The Walking Man

War had left the country in shambles; long, fire-torn scars called barrens marred the land from coast to coast, dotted sparingly with life. In this dead world there was a lone sojourner, who walked, and walked...and walked.

     Momma never slept.

     Every night she sat up through the silence, warming one head in her lap and another beneath her hand, her visage sculpted dimly by the sputtering breath of fire light, her famous eyes ten million miles away. She left her body hollow in the darkness, the way we left ours in our blankets when we relaxed into our dreams. I don’t know that Momma ever dreamed, though. After all, Momma never slept.

     She just sat there, a weathered dais in the murmuring sea of swaddled bodies that congealed before the black fire pit. She stayed up through the night, and watched the fire whip, shadows smeared like war paint under her famous eyes.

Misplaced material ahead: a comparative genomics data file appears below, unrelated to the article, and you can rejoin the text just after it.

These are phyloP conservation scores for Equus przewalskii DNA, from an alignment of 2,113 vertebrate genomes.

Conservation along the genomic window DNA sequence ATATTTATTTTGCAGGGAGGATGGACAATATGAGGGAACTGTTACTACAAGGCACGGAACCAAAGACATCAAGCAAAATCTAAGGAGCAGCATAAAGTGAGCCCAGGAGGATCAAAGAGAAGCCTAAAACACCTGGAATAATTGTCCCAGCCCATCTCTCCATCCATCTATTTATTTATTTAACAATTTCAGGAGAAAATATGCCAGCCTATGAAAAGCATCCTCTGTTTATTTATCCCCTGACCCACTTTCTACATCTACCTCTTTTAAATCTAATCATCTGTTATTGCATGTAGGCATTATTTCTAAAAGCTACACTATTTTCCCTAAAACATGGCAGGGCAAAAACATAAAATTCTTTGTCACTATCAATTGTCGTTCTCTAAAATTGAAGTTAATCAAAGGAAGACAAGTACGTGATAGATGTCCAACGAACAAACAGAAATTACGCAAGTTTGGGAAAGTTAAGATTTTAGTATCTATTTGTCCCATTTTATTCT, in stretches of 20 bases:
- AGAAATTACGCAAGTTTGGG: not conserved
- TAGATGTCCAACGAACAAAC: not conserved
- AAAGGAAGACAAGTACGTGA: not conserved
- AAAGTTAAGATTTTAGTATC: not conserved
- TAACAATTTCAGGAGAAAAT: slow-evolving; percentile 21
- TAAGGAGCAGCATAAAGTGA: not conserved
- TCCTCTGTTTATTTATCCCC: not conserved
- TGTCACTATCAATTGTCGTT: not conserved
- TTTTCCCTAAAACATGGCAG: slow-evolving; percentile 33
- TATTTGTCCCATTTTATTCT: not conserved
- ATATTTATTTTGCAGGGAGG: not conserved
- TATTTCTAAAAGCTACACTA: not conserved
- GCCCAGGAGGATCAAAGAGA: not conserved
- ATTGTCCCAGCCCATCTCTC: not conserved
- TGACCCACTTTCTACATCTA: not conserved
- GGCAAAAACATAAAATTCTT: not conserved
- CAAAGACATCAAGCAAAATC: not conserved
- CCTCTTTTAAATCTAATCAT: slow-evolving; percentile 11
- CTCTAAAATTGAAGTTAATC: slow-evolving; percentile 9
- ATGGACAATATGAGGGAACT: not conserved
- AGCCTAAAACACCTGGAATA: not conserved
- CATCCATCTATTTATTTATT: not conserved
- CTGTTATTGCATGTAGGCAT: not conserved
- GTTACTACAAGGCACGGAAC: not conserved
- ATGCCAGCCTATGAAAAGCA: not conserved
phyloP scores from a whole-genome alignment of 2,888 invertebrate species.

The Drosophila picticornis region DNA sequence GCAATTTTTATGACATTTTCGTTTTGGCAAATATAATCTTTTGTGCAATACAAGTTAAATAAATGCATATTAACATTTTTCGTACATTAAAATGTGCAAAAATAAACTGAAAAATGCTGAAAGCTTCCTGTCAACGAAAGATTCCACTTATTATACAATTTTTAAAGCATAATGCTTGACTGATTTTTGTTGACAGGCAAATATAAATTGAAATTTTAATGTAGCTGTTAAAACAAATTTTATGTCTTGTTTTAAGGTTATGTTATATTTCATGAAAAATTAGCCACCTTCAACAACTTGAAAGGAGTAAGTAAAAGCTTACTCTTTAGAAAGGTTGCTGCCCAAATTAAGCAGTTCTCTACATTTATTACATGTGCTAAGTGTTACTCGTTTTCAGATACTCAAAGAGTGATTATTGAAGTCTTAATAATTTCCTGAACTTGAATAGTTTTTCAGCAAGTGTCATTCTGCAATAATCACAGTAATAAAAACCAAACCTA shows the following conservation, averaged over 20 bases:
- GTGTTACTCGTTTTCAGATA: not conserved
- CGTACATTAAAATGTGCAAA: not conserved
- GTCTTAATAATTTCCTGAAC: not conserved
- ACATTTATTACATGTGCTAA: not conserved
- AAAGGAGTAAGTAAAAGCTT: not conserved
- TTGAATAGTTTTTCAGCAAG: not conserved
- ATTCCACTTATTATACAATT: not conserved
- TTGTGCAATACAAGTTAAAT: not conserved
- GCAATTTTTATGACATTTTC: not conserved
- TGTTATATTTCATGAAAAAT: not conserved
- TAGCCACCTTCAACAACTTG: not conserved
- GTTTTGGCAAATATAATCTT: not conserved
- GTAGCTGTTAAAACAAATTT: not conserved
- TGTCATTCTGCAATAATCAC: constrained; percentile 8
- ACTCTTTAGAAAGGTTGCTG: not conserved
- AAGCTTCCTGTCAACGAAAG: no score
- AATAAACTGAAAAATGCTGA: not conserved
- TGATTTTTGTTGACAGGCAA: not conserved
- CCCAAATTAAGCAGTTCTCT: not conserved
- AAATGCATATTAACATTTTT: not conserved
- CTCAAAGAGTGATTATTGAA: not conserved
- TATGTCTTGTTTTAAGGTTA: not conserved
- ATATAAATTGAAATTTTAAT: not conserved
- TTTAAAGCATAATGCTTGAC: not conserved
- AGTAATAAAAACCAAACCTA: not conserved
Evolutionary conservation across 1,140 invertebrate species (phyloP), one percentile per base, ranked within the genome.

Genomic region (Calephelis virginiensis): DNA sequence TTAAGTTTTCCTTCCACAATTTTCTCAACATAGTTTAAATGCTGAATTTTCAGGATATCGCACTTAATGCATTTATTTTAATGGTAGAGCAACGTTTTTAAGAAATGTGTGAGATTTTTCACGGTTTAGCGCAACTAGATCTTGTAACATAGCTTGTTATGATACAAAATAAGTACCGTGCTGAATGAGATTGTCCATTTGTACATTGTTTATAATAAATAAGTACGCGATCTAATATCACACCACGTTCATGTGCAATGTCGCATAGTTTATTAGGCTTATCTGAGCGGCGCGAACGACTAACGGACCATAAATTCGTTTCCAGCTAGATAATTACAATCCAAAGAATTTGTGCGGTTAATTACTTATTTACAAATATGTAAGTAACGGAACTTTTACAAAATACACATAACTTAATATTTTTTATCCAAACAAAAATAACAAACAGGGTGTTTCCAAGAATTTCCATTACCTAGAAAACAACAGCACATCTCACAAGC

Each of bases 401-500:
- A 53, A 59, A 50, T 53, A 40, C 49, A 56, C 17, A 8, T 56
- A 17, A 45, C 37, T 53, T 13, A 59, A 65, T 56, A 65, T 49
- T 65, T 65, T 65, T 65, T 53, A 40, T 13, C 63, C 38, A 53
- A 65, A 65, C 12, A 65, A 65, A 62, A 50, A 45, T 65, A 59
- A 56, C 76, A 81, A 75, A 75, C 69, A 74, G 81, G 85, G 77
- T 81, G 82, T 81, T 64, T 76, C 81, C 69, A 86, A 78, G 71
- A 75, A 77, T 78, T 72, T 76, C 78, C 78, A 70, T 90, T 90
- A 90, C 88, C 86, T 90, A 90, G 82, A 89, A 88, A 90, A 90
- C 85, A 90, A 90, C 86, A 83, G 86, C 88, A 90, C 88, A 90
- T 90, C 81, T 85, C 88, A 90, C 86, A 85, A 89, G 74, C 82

I think Momma saw things the rest of us didn’t. Somewhere in the hot, cackling flames she found more than smoky coals and wisps of charred kindling. She saw things she didn’t want to see, I think. Things she didn’t like.

     “Things we can’t change,” someone quipped from the back of my mind. “Things we want to forget.”

     It had been the response to an unspoken question—a conflict that must have slipped from my eyes unbidden at the time. It had been the voice of the Walking Man.

The End

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